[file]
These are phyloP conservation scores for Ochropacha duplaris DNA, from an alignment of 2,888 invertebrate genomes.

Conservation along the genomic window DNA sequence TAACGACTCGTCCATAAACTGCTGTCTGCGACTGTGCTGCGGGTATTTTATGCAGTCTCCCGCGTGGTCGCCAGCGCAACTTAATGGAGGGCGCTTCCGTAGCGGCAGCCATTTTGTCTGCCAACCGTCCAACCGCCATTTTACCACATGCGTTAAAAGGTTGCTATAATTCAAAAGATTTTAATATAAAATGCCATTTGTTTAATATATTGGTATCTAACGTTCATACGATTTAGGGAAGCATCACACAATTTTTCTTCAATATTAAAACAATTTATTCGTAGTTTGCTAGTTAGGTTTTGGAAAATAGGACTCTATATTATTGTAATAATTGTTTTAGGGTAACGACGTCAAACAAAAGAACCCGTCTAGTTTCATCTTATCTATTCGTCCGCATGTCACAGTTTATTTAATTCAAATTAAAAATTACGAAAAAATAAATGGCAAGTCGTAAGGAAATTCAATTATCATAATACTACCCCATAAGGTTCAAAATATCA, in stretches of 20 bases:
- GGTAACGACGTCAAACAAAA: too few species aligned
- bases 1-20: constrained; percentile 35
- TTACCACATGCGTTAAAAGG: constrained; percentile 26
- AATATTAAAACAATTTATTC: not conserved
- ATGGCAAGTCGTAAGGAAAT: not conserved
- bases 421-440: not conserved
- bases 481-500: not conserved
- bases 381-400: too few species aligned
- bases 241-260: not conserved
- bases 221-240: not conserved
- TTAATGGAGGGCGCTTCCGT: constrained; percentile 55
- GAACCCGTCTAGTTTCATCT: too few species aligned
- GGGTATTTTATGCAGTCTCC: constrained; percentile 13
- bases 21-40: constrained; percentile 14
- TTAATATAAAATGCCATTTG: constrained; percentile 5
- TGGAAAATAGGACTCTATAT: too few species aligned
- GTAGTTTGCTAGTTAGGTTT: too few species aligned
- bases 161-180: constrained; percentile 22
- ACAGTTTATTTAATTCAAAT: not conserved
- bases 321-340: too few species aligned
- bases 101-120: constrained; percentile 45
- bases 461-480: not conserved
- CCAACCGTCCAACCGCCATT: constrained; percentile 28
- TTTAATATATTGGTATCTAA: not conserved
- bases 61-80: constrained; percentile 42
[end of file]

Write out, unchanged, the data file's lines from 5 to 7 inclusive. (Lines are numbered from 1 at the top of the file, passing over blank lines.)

- TTACCACATGCGTTAAAAGG: constrained; percentile 26
- AATATTAAAACAATTTATTC: not conserved
- ATGGCAAGTCGTAAGGAAAT: not conserved